History : May-Jun 2019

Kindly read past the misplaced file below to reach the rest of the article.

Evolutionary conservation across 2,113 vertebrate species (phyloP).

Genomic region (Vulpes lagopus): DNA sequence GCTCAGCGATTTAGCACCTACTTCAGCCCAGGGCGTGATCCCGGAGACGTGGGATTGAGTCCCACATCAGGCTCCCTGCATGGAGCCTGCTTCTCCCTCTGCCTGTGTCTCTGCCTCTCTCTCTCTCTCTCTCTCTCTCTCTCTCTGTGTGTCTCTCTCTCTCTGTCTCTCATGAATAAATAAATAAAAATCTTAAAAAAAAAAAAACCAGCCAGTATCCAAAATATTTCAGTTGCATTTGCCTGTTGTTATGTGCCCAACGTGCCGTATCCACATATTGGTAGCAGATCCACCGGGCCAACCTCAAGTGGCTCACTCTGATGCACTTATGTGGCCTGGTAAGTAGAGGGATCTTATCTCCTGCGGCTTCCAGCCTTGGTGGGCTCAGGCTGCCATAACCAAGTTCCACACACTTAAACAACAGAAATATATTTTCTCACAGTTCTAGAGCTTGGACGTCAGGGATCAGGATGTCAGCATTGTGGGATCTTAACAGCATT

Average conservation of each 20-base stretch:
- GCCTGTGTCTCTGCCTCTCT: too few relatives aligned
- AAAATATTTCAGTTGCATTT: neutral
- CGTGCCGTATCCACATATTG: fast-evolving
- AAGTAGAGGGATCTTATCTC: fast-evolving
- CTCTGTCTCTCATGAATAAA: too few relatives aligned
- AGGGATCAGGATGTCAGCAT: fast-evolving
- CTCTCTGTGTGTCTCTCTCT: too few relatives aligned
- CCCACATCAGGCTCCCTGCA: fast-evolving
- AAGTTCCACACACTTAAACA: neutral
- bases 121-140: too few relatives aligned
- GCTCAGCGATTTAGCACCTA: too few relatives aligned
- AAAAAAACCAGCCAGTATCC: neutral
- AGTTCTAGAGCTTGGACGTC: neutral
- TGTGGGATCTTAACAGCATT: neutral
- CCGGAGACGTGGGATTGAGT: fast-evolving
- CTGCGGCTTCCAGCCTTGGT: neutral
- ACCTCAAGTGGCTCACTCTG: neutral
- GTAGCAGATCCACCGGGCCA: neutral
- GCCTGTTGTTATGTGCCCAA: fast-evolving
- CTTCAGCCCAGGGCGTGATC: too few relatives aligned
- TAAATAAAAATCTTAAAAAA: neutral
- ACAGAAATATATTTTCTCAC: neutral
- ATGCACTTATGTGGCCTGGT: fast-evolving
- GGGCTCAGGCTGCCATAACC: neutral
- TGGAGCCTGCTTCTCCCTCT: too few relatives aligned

6 MAY/JUNE 2019 PROFILES Beau Brummell, First Male Fashion Icon Once the toast of London’s early 19th-century social scene, Beau Brummell died in poverty. But his notions on men’s dress still inform modern styles. GEORGE, PRINCE OF WALES. CAMEO BY JAMES TASSIE, CIRCA 1790 Brummell urged “the maximum of luxury in the service of minimal ostentation.” G eorge Bryan “Beau” Brum- mell, described as the most famous and influential man in early 19th-century Lon- don, was the center of a rev- olution. He sparked change not with rhetoric or military might, but with in- novations in masculine sartorial style and manner. Men copied what he wore, his mannerisms, and even his daily grooming routine. Today he is remembered as the world’s first dandy, but although his name became synonymous with the label, he didn’t in- spire its creation. The Oxford English Dic- tionary, defining the term as one “who studies above everything to dress elegant- ly and fashionably,” traces its origins to 1780, just two years after Brummell’s birth. Nevertheless, Brummell became a symbol of a new masculine style, one that still dictates the way people dress today. The Making of a Tastemaker Born in London in 1778, Brummell grew up during a revolutionary age in Europe and North America. The French and American Revolutions (1789-1799; 1775- 1783) marked the decline of the aristoc- racy and the rise of the individual. Men’s clothing began to con- vey these political and economic changes. The 18th-century male style, heavily influenced by French royalty, was elaborate and flamboyant: a rainbow of hues in billowy silk, satin, and velvet fabrics; lace cravats and cuffs; knee- length breeches with stockings; high, powdered white wigs; and makeup. The growth of a new British style, one that embraced simplicity, structure, and understatement with monochrome and military fabrics, abandoned such prerevolutionary fashions. Psychologist John Carl Flügel later dubbed this gradu- al process of simplification in men’s dress the “great masculine renunciation,” whereby men’s fashion became inspired by social equality. It turned its back on extravagance, and excessive grooming be- came regarded as a feminine trait. Brummell, a keen observer of society, recognized the social mobility that the modern era promised, one where style and personality rather than birth and wealth could herald status and strength. In 1790 he began his studies at Eton College— where he precociously reformed the dis- tinctive Eton necktie—followed by one term at Oxford University. In 1794 Brum- mell moved to London and joined the elite Tenth Royal Hussars regiment, com- manded by the Prince of Wales, later to become King George IV. The prince and Innovater, Influencer, Debtor 1840 After a mental breakdown, Brummell dies in an asylum in Caen. 1816 After descending into debt, Brummell flees to France to escape his creditors and prison. 1799 Brummell inherits money following the death of his father in 1794 and becomes a trendsetter in London. 1778 George Bryan Brummell is born in London to a middle- class family. His father is secretary to Lord North. BRIDGEMAN/ACI 1830 Brummell becomes British consul in Caen after years in exile spent running up more debts in Calais. 1835 Having helped abolish his consular post a few years previously, Brummell is jailed for debt.